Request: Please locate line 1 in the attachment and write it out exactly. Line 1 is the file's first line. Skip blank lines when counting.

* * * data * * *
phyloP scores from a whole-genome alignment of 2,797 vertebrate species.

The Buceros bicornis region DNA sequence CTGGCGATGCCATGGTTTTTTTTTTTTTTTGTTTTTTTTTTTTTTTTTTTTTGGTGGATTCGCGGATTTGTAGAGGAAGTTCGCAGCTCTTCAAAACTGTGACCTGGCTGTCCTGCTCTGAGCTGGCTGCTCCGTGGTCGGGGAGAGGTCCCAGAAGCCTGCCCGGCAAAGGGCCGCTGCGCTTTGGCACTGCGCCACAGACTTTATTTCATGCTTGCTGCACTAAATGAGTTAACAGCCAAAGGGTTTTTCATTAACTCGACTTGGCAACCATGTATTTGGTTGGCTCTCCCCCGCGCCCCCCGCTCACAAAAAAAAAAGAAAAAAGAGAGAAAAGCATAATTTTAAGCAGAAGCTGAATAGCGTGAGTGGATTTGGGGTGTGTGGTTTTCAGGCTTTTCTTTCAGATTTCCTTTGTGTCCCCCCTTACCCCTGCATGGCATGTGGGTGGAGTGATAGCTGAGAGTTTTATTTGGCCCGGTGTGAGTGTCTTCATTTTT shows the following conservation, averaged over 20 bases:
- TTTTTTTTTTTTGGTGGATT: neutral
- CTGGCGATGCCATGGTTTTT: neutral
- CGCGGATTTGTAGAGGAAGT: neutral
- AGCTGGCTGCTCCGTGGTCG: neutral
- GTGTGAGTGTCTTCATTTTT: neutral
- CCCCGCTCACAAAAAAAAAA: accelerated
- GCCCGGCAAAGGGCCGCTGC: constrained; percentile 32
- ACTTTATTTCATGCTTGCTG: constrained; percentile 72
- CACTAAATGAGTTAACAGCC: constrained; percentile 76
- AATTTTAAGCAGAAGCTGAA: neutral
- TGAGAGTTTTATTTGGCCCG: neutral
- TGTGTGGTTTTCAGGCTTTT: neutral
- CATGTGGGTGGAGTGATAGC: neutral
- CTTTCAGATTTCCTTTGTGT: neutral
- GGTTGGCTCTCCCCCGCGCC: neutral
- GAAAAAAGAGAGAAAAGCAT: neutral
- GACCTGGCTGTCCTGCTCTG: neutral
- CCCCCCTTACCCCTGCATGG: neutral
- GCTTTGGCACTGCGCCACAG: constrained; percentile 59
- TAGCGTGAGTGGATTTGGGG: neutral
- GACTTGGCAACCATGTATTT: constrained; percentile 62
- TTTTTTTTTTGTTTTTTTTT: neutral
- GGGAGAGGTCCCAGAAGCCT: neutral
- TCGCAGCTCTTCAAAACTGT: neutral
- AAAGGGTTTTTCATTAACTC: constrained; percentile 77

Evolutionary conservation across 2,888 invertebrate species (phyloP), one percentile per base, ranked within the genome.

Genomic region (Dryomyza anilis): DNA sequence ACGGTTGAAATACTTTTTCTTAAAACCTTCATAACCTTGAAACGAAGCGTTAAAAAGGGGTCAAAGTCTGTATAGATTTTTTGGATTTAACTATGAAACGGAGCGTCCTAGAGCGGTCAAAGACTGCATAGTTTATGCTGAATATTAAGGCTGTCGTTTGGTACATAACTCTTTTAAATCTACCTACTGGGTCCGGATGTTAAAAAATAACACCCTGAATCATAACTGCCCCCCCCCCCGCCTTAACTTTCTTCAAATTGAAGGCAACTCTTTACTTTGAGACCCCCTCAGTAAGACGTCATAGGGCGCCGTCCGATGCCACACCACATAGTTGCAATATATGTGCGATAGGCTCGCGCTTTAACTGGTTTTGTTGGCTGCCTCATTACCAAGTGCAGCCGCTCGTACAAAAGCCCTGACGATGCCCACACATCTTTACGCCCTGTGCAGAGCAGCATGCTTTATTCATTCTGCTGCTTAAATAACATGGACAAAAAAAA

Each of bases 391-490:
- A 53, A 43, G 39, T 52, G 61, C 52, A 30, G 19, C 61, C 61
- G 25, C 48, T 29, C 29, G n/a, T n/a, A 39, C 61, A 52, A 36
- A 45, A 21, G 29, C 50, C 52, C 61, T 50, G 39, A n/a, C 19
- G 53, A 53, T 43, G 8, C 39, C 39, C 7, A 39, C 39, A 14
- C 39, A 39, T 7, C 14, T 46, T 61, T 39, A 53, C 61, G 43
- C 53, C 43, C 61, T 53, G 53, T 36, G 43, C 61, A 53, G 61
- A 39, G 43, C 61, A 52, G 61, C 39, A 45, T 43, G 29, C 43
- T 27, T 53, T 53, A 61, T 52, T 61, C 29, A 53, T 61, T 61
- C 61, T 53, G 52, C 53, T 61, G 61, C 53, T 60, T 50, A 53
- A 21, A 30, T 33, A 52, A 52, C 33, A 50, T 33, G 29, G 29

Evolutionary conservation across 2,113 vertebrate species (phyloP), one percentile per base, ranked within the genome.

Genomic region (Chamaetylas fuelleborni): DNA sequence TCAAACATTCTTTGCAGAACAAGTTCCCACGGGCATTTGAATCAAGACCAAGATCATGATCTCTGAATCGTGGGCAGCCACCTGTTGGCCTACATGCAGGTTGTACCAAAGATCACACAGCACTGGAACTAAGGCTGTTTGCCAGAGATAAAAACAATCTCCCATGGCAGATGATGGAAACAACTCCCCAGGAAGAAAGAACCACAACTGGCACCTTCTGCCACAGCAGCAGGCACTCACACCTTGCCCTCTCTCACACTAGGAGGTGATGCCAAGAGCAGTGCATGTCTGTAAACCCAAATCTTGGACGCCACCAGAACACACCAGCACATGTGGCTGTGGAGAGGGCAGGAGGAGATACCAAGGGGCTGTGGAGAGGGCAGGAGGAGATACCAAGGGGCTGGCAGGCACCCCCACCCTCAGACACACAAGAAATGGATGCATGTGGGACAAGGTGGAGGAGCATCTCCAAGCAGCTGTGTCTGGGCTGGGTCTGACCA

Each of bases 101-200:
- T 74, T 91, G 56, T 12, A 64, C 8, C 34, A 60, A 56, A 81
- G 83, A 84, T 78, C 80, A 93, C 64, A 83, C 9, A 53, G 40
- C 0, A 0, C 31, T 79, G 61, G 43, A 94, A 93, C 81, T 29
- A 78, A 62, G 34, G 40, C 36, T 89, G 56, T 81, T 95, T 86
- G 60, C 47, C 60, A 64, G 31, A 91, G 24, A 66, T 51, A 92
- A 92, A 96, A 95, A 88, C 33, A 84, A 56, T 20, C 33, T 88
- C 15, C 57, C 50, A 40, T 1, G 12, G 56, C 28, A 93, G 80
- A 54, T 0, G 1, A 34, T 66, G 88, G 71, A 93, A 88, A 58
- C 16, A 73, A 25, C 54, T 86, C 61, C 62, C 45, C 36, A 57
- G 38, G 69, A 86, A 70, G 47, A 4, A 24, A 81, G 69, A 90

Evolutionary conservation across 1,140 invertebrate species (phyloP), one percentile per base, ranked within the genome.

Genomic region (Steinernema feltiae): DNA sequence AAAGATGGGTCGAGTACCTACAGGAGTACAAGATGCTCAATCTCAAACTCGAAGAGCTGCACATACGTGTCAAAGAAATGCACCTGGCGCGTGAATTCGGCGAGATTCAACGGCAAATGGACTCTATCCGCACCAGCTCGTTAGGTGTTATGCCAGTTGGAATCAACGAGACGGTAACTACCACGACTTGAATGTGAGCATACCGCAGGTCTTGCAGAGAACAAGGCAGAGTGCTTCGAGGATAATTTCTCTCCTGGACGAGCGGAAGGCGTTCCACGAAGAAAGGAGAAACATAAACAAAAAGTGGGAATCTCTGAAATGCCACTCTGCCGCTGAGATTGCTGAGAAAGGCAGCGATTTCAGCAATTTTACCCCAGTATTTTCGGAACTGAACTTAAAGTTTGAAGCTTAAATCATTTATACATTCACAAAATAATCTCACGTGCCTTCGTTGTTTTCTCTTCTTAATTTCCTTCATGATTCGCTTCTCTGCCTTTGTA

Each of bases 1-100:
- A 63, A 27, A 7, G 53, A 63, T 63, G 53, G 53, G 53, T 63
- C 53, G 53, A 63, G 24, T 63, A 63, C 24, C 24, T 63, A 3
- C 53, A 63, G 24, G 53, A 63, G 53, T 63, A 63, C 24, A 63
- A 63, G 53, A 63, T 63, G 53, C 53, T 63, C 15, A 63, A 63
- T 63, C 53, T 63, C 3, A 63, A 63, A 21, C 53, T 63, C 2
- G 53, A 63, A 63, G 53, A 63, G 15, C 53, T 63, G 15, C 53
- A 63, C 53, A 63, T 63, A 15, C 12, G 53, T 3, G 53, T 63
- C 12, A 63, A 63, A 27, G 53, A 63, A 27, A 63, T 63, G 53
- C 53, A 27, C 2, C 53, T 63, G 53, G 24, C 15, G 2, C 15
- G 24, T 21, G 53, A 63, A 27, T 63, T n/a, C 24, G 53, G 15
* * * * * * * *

phyloP scores from a whole-genome alignment of 2,797 vertebrate species.